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Challenging the study of both celebrity and the cinema, Mandy Merck argues that modern fame and film melodrama are part of the same worldview, one that cannot resolve the relation of personal worth to social esteem. Tracing the history of this conundrum back to the philosophy of the seventeenth century and the theatre of the eighteenth, she demonstrates its convergence in stage melodrama and its intensification in the Hollywood star system. Are today's celebrities worth our attention? In that demand for judgement and the hope for its visual guidance, the melodramatic imagination survives – permeating not only fiction film, but documentary, the artist's film, and our self-exhibition on social media.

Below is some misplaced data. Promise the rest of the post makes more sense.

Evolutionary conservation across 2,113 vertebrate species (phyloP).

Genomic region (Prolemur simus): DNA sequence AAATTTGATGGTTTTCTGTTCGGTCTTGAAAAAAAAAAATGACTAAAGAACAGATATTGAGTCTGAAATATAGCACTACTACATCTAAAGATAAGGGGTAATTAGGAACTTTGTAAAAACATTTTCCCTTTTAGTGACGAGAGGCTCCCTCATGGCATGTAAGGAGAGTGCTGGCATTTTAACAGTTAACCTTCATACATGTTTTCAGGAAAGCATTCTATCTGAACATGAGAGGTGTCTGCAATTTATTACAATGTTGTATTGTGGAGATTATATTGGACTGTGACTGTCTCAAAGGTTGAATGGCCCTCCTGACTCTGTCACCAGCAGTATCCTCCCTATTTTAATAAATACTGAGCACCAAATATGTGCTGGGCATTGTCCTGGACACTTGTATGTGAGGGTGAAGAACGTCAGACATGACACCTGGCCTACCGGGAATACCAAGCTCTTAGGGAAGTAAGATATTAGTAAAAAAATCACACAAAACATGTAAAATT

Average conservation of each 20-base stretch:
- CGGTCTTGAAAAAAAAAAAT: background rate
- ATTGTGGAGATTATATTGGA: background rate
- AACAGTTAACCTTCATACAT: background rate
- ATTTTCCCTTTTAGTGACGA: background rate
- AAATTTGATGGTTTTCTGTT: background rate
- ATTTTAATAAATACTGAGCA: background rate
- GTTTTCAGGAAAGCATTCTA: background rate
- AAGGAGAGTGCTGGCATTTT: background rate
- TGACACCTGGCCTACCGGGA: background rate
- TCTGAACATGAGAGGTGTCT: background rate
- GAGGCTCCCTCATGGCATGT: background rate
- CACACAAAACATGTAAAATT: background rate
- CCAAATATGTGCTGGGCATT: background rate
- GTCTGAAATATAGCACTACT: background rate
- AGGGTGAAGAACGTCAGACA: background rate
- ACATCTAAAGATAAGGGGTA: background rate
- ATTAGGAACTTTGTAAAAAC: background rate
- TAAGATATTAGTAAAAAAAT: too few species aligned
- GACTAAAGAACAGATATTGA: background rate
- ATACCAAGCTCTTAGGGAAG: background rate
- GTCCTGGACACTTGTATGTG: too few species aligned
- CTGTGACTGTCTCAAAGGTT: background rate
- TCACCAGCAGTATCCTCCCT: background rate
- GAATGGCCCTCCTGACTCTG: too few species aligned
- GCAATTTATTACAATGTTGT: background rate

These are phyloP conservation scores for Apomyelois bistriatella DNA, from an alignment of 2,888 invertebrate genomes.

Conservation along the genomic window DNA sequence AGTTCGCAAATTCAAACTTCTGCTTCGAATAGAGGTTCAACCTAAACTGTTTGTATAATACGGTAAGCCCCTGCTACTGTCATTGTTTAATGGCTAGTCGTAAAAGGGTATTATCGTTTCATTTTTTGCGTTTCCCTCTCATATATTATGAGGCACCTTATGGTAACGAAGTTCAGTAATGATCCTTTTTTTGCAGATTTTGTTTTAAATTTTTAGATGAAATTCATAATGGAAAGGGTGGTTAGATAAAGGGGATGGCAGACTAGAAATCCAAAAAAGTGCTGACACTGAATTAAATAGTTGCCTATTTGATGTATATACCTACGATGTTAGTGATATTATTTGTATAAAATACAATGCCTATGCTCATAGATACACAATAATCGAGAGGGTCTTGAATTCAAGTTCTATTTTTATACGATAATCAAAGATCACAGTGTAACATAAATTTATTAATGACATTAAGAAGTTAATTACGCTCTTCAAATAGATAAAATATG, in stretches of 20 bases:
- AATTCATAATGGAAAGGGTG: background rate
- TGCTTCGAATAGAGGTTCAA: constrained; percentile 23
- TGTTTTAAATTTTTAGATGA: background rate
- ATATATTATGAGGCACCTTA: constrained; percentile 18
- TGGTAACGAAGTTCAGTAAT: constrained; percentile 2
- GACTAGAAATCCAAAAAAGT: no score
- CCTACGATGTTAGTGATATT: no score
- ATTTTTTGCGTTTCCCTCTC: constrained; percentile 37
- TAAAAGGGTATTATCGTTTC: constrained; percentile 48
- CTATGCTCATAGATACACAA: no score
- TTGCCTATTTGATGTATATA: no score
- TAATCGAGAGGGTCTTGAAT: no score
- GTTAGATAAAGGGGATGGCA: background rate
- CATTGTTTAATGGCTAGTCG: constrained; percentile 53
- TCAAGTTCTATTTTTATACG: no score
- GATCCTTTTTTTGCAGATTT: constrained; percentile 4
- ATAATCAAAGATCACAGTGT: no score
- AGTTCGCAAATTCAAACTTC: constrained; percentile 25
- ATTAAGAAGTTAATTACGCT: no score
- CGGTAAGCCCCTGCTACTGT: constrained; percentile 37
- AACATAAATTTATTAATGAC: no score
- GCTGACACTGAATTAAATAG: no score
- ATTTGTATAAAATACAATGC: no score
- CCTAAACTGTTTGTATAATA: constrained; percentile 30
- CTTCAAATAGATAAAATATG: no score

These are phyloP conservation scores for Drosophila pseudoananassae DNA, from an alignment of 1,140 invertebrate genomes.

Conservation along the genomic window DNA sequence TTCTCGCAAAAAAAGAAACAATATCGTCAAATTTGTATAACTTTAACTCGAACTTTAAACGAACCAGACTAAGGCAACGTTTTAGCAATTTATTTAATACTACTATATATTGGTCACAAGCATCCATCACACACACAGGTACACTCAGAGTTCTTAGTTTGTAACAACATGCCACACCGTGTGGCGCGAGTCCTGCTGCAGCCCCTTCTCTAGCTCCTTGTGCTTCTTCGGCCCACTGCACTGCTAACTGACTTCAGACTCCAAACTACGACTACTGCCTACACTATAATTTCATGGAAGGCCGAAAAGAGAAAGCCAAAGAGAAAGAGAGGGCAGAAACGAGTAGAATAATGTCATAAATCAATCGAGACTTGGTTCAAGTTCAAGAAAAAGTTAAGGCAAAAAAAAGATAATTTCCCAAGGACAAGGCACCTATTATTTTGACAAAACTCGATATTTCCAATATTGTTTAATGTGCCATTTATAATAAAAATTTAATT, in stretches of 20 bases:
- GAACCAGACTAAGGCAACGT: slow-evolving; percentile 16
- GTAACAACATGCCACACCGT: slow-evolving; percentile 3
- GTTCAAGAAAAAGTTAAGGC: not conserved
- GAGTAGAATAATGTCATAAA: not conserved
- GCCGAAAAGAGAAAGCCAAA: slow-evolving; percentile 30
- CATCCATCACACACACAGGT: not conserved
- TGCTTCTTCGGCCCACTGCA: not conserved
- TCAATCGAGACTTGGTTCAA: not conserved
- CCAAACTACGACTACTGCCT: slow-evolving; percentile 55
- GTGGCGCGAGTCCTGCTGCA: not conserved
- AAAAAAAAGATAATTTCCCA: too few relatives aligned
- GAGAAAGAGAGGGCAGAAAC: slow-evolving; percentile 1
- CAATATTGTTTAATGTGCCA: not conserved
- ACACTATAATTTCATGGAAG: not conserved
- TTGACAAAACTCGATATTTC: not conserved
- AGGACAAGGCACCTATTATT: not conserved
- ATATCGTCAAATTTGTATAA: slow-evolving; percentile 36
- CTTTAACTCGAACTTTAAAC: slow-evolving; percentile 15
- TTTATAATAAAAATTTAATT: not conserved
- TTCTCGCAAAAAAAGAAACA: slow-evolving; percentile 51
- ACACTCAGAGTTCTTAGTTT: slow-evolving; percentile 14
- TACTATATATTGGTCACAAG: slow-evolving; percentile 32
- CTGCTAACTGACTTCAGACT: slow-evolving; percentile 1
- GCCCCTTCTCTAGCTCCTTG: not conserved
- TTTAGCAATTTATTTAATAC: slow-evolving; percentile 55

Examining a range of classical and contemporary films from Charlie Chaplin's City Lights (1931) to Laura Poitras's Citizenfour (2014) , the many remakes of A Star Is Born, the compulsory exhibitionism of political celebrity and the unmasking of whistle-blowers, Merck illustrates the ways in which the cinema constantly restages the moral evaluation of prominent individuals, whether they are actors, artists, politicians or activists.